Mutilating Hand Injuries

(Hand Trauma; Hand Injury)
  • Definition

    A mutilating hand injury is severe damage to the hand. The injury may include damage to bones, tendons, soft tissues, nerves, and skin. It can become a life-threatening condition.
    If you have this type of injury, call for medical help right away. Immediate care may result in a better repair and decrease the chance of further damage. Untreated, this can lead to a serious infection.
  • Causes

    Mutilating hand injuries can be caused by a variety of factors, including:
    • Industrial accidents
      • Machine injuries
      • Power tool injuries
    • Crushing accidents
    • Burns
    • Chemical exposure
    • Car accidents
    • Farming injuries
  • Risk Factors

    Factors that may increase your risk of injury include:
    • Having an occupation that requires use of dangerous machinery
    • Removing safety guards from machinery, such as power saws or wood chippers
    • Using short-cuts and improper technique while using machinery
    • Using your hands to remove clogged grass from lawn mowers or snow from snow blowers without shutting off the power
    • Operating machinery or vehicles under the influence of alcohol or medications that cause impairment during use
  • Symptoms

    Injury to the hand is obvious. Bone, tendons, skin, nerves, and soft tissue may all be damaged. Common symptoms include:
    • Excessive bleeding
    • Amputation of hand or fingers
    • Ripped skin
    • Skin loss
    • Open wound
    • Exposed bone or tendons
    • Pain
    Severe Hand Trauma
    hand trauma
    © Nucleus Medical Media, Inc.
  • Diagnosis

    When you are brought to the emergency room, a doctor will quickly assess your injury. Your wound will be inspected and your hand’s nerves and tendons will be tested. You will be asked to explain how the injury happened. You will also be asked which of your hands is dominant.
    Imaging tests assess damage to the bones, nerves, tendons, skin, or other soft tissues. These may include:
    You may need examination under anesthesia to:
    • Allow the doctor to closely examine your wound
    • Remove debris or dirt
  • Treatment

    Immediate treatment is focused on stopping any bleeding. The doctor will make sure your vital signs are stable. An IV will be started to give you fluids and medications. You may be referred to a hand specialist for surgery. Depending on your injury, you may receive the following treatment:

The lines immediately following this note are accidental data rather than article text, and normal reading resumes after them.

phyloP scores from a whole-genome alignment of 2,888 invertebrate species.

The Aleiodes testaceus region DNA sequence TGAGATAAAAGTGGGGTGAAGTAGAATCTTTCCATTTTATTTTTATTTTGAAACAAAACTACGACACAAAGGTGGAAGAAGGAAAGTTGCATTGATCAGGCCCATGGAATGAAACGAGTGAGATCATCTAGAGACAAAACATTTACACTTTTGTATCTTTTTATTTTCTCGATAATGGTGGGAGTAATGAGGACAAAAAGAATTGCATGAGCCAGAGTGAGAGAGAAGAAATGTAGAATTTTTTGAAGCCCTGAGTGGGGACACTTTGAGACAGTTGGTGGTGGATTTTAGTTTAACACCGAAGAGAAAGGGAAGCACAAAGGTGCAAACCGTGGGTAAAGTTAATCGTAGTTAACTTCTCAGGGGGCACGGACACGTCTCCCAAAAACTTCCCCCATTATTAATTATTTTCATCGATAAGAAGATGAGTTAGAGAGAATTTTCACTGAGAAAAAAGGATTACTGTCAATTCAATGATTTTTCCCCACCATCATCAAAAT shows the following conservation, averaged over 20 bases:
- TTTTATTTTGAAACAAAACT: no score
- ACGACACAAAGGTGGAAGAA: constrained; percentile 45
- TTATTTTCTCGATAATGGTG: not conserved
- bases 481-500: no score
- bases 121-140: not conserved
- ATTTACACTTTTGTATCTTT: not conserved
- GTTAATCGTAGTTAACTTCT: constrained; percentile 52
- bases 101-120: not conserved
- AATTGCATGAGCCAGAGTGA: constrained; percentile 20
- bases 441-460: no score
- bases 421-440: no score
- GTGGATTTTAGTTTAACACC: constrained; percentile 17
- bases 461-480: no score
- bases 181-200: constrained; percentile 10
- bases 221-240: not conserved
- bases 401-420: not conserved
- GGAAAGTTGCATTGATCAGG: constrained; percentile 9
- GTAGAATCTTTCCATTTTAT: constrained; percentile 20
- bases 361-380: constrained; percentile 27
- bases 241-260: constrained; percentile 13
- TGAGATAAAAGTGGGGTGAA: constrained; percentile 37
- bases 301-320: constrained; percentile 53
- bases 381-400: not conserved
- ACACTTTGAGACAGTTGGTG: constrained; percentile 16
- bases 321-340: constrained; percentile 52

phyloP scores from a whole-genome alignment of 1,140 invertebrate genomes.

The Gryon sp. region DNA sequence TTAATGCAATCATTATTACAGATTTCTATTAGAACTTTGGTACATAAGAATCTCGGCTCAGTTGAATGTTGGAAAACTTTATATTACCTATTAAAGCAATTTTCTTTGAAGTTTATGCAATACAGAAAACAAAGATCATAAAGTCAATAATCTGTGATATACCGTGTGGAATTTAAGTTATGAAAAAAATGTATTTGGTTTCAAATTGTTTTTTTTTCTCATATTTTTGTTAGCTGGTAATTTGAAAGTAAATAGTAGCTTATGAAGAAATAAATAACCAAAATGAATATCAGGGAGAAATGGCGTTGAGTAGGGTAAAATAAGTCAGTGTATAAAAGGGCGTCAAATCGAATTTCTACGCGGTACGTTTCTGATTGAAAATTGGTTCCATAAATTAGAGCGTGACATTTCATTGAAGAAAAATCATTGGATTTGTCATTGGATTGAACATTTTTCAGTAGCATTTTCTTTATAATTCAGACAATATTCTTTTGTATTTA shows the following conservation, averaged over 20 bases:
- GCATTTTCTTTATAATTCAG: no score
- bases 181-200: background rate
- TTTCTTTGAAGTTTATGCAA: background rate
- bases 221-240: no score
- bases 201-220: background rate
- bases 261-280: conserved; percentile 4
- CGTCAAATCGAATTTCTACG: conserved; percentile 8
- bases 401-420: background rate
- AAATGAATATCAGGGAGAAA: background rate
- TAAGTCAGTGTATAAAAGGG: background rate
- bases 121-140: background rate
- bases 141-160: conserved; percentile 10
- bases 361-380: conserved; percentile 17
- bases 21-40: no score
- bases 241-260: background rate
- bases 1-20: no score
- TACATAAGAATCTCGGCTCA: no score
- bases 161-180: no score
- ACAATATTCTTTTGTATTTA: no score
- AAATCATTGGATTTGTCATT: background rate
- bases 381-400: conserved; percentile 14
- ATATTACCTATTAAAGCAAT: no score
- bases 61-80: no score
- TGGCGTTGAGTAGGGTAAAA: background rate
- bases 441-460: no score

Tetanus Shot
    This will protect you from a tetanus infection.
    The following types of medication may be given:
    • Pain medications
    • Anesthesia to examine the wound closely
    • Antibiotics to prevent a wound infection
    Wound Irrigation
    Sterile saline is used to clean the wound. This will help prevent infection and further injury.
    Hand Surgery
    You may need to have immediate surgery. If your injury is less severe, your hand will be dressed and splinted. You will have a follow-up visit with a hand surgeon.
    The type of surgery necessary depends upon the injury. Examples include fusing damaged joints and reattaching fingers. Often, several surgeries are necessary for this type of injury.
    You will likely need physical therapy to regain strength and movement in your hand. You may also work with an occupational therapist to learn how to function with your injured hand.
  • Prevention

    To help reduce your chance of injuring your hands, take the following steps:
    • Do not operate machinery that you are unfamiliar with.
    • Follow all safety instructions when operating tools or machinery. Be especially careful when using snow blowers and lawn mowers. These commonly used tools result in many hand injuries each year.
    • Do not put fingers or hands near moving parts of machinery.

    American Academy of Orthopaedic Surgeons

    American Society for Surgery of the Hand


    Canadian Orthopaedic Foundation

    The Canadian Society of Plastic Surgeons


    Fingertips Injuries/Amputations. American Academy of Orthopaedic Surgeons website. Available at: Updated August 2011. Accessed December 30, 2013.

    Hammig B, Jones C. Injuries related to snow blowers in the United States: 2002 through 2008. Acad Emerg Med. 2010;17(5):566-569.

    Kamrani RS, Mehrpour SR, et al. High-pressure plastic injection injury of the hand: case report. Occup Med (Lond). 2011 Aug 8.

    Neumeister MW, Brown RE. Mutilating hand injuries: principles and management. Hand Clinics. 2003;19:1-15.

    Snowblower and lawnmower Injuries. American Society for Surgery of the Hands website. Available at: Accessed December 30, 2013.

    Tintinalli JE, Kelen GD, et al. Tintinalli’s Emergency Medicine: A Comprehensive Study Guide. 6th Ed. United States: The McGraw-Hill Companies; 2004; Chapter 268, Injuries to the Hand and Digits.

    Revision Information

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